Workplace counselling

(5 Posts)

I have a friend who is being told by his employer that he has to see a counsellor due to his behaviour at work.

He has been told these behavioural issues are a (sometime) lack of focus and lack of interaction with his colleagues. There are no issues whatsoever with the quality or quantity of his actual work load.

He has been told by his Line Manager that his job is dependant on attending counselling.

The immediate problem is that he is due to have a minor operation the day before his first counselling session. The hospital have advised him not to drive for 48 hours post surgery. When he explained this to his Line Manager, she replied to his text with this: I don't know what you want me to say, are you telling me that you will not be attending your appointment on thursday? It was stated that it would not be rearranged if not attended again. (was rearranged due to medical condition) Good Luck with your operation.

He feels like he is being intimidated into attending counselling he does not feel he needs.

Can his employer force him to attend, he doesn't want to loose his job but is feeling very stressed and doesn't know what to do.

TIA

williaminajetfighter Thu 07-Feb-13 22:56:02

I don't think employer can force him to see counsellor unless it was agreed in a work review or as the outcome of a disciplinary procedure.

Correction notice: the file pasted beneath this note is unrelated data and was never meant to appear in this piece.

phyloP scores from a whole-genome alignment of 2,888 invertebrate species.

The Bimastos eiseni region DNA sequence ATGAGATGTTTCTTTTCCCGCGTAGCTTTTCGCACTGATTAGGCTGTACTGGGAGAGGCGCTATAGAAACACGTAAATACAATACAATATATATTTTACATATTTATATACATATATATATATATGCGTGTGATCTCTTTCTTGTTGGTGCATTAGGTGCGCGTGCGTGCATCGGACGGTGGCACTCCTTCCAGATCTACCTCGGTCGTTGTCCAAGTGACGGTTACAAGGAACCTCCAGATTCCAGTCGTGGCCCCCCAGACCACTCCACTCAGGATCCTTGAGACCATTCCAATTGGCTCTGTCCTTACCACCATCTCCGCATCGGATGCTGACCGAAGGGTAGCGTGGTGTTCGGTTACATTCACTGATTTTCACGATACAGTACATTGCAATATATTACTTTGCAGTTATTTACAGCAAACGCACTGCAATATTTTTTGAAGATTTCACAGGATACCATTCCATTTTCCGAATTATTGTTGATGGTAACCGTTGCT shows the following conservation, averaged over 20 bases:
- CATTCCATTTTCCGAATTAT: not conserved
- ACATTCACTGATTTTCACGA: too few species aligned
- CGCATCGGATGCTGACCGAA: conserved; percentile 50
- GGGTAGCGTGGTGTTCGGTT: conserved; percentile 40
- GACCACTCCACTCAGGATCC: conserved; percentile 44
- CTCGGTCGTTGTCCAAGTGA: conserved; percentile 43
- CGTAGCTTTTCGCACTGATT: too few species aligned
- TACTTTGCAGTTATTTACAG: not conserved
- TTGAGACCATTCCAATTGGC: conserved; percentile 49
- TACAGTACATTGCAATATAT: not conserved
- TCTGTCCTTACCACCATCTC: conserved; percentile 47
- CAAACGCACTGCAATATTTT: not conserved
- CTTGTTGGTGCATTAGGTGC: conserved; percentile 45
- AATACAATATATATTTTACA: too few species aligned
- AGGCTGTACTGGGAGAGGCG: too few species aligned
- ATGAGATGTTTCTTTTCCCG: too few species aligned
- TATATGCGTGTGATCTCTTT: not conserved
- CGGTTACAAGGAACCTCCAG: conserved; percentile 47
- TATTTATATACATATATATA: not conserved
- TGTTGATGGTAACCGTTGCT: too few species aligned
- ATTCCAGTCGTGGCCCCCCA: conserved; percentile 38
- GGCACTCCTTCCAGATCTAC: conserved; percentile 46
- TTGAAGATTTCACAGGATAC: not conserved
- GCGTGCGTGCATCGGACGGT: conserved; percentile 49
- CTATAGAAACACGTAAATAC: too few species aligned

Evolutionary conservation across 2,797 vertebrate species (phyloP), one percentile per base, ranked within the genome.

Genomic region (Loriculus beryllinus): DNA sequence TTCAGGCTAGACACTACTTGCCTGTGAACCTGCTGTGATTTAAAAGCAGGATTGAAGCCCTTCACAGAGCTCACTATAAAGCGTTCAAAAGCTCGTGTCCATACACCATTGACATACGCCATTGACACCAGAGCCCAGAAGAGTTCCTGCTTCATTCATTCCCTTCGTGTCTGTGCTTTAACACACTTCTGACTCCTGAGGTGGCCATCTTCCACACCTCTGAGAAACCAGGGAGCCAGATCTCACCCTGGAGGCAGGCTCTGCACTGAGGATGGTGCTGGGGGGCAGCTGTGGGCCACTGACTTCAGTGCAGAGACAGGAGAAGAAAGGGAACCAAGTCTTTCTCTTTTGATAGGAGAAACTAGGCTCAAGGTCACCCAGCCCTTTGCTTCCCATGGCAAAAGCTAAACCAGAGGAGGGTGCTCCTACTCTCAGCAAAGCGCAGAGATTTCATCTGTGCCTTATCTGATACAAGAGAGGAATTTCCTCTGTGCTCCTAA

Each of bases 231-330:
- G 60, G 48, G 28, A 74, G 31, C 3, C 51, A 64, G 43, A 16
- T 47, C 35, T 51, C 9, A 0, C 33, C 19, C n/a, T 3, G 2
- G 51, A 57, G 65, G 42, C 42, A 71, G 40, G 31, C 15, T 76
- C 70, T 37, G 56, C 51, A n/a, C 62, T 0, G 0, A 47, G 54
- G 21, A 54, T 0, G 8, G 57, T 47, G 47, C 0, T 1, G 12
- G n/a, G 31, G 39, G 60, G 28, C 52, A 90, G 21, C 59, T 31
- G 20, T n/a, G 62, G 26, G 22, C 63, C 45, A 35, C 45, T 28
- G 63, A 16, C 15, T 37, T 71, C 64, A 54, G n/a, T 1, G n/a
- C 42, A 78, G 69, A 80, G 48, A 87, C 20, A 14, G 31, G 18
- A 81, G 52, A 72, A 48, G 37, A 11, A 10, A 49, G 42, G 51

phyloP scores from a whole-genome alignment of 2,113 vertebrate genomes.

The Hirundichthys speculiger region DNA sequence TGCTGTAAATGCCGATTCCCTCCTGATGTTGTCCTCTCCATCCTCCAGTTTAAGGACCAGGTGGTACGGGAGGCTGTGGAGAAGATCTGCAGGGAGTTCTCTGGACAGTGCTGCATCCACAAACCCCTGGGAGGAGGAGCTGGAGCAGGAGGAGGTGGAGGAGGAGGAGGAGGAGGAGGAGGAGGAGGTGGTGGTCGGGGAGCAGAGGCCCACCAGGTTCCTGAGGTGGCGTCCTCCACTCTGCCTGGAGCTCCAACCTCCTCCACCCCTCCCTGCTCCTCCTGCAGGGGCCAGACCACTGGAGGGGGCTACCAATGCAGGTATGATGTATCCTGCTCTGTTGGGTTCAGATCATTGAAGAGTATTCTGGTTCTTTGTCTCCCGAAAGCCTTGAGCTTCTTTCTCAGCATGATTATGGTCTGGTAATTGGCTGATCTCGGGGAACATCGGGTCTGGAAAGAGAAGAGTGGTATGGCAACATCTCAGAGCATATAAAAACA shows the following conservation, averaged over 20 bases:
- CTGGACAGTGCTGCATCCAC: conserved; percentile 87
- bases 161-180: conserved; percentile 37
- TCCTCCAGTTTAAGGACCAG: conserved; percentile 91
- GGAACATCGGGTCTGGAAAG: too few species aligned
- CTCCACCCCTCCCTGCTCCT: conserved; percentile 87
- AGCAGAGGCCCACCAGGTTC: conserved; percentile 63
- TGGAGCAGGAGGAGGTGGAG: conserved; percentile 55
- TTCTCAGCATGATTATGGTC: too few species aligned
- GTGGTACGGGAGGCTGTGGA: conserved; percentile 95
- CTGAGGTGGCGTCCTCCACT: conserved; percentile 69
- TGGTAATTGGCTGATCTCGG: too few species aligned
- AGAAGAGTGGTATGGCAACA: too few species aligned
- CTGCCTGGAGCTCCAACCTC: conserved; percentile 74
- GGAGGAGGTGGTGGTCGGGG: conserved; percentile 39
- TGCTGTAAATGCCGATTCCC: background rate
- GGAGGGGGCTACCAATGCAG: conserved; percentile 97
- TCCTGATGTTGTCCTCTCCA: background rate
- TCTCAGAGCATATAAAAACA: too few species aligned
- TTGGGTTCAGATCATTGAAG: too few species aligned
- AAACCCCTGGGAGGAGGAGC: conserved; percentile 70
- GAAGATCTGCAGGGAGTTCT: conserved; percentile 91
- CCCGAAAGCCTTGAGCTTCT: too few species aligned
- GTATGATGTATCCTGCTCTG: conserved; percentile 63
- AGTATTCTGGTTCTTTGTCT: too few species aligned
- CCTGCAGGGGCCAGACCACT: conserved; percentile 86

But he probably should be speaking or emailing his boss, not texting!

I think I might start a thread purely to explain the difference between lose and loose!

Fallenangle Thu 07-Feb-13 23:02:12

So many different things seem wrong here. Main points. He will be off sick for a valid reason so non attendance is entirely reasonable. Is this counselling confidential? If not he should refuse to go anyway. Texting is not a good way to discuss employment issues with his manager.

I agree that texting isn't the best way to communicate but from what I can see, it seems to be his line managers' prefered method of contact.

He had his op on wednesday and the LM let him know that his session had been postponed until a more suitable time. He is still worried but concentrating on recovery atm.

I'm aware of the correct spelling and usage of lose/loose thank you. I didn't proof read and was typing in a hurry whilst cooking dinner, talking to my friend and dealing with a houseful of visitors.

I was looking for the wonderful advice that MN can and does offer, not a grammar lesson thank you.

MrsMargoLeadbetter Fri 08-Feb-13 17:58:58

Not a nice a nice position for your friend to be in. Must be stressful around an operation too.

I think a lot of it probably hinges on his staff handbook & contract (does he have these to hand?) but as mentioned up thread genuine absence from work due to sickness should override an appointment. Was he able to give much notice re the opp etc?

I would have thought that "job dependent on attending counselling" can only be said through a formal disciplinary process? Has he been told that/had letters/meetings etc? It should all be really clear to him, if it is not, then they may not be acting legally/not within best practice. I also think the things he is being asked to change are more personality related rather than work, which he has been told is ok... bit tenuous ground I think?

Hopefully a legal expert will be along (which I am not) but in the meantime he could try calling the free ACAS helpline? http://www.acas.org.uk/index.aspx?articleid=2042

Hope his op goes well.

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